In a groundbreaking, 8-3 decision, the full Seventh Circuit Court of Appeals has ruled that workplace discrimination based on sexual orientation violates federal civil rights law.
The court found that such discrimination is a form of sex discrimination in violation of Title VII of the Civil Rights Act of 1964, the federal law prohibiting employers from discriminating against employees on the basis of sex, race, color, national origin, and religion.
The decision — which came in Lambda Legal’s case on behalf of Kimberly Hively, an instructor at Ivy Tech Community College who was fired for being a lesbian — makes the Seventh Circuit the highest federal court to reach this conclusion and could change the national landscape of employment law for LGBT people.
In August of 2014, Kimberly Hively sued Ivy Tech Community College, arguing that the school violated Title VII of the Civil Rights Act of 1964 when it denied her full-time employment and promotions after she had been seen kissing her then-girlfriend in the parking lot of the school. The trial court dismissed Hively’s lawsuit and held that Title VII — which prohibits employers from discriminating against employees on the basis of sex, race, color, national origin, and religion — does not protect employees from antigay discrimination.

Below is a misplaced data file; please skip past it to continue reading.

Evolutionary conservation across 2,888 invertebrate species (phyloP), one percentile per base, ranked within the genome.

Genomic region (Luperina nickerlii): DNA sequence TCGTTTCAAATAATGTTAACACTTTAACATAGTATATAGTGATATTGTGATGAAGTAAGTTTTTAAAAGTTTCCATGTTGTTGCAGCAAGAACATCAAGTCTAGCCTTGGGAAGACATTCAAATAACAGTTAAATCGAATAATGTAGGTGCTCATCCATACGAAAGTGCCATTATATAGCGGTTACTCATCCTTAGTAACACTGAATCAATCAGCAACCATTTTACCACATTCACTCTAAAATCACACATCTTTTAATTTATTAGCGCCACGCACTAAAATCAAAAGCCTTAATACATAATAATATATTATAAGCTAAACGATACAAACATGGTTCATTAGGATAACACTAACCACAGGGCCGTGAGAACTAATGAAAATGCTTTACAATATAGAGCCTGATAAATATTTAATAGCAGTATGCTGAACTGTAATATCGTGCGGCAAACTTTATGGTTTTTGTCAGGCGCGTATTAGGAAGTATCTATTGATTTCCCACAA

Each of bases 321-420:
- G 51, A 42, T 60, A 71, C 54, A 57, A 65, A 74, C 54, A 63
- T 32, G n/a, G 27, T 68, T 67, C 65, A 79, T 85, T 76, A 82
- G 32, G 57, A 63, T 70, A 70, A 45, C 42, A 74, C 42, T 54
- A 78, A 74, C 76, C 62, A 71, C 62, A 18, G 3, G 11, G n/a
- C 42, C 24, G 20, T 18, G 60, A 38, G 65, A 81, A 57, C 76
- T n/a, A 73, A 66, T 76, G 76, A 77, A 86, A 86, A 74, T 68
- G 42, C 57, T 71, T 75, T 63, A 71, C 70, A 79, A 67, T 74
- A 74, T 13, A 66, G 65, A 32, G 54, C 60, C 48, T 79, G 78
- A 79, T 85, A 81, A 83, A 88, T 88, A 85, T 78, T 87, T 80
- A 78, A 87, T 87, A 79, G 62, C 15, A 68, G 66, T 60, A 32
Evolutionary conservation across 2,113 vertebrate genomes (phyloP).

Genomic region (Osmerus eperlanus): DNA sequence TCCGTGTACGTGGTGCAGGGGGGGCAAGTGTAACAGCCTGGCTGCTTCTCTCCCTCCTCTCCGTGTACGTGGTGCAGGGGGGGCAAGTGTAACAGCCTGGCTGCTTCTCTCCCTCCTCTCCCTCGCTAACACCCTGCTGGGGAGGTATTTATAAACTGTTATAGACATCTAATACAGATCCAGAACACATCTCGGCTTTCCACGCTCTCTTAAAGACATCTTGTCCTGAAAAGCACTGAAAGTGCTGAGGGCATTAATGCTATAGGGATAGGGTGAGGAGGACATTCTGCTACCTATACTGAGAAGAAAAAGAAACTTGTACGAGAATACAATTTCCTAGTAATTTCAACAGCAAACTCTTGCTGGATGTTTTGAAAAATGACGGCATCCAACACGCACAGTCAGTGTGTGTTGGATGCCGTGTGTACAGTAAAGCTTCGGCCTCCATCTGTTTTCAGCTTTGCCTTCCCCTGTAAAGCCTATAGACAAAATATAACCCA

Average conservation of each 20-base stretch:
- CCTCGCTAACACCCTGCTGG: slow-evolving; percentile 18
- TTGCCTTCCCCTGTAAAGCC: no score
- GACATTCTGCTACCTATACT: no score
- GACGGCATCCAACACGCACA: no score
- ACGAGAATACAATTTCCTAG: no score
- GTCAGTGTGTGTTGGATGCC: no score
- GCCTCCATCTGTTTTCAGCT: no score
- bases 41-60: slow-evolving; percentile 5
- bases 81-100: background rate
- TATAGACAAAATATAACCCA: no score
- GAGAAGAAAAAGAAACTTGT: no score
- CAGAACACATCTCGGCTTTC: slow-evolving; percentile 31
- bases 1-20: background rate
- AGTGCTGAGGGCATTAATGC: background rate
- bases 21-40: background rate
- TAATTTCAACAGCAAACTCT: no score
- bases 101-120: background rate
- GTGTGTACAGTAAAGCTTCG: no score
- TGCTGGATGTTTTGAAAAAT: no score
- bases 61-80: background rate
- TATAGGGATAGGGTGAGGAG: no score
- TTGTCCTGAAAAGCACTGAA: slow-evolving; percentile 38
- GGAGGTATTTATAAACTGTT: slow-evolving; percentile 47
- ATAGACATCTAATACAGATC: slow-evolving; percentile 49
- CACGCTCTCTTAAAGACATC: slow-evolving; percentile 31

In April 2015, Lambda Legal appealed to the Seventh Circuit Court of Appeals, seeking reversal and reinstatement of Hively’s complaint. A three-judge panel ruled against Hively in July 2016, but Lambda Legal requested a rehearing of the case by the full panel of the Seventh Circuit – all eleven judges. On October 11, 2016 that request was granted, and in November, Greg Nevins, Employment Fairness Program Director for Lambda Legal, appeared once again, to ask that the court overturn its prior decisions limiting the reach of Title VII.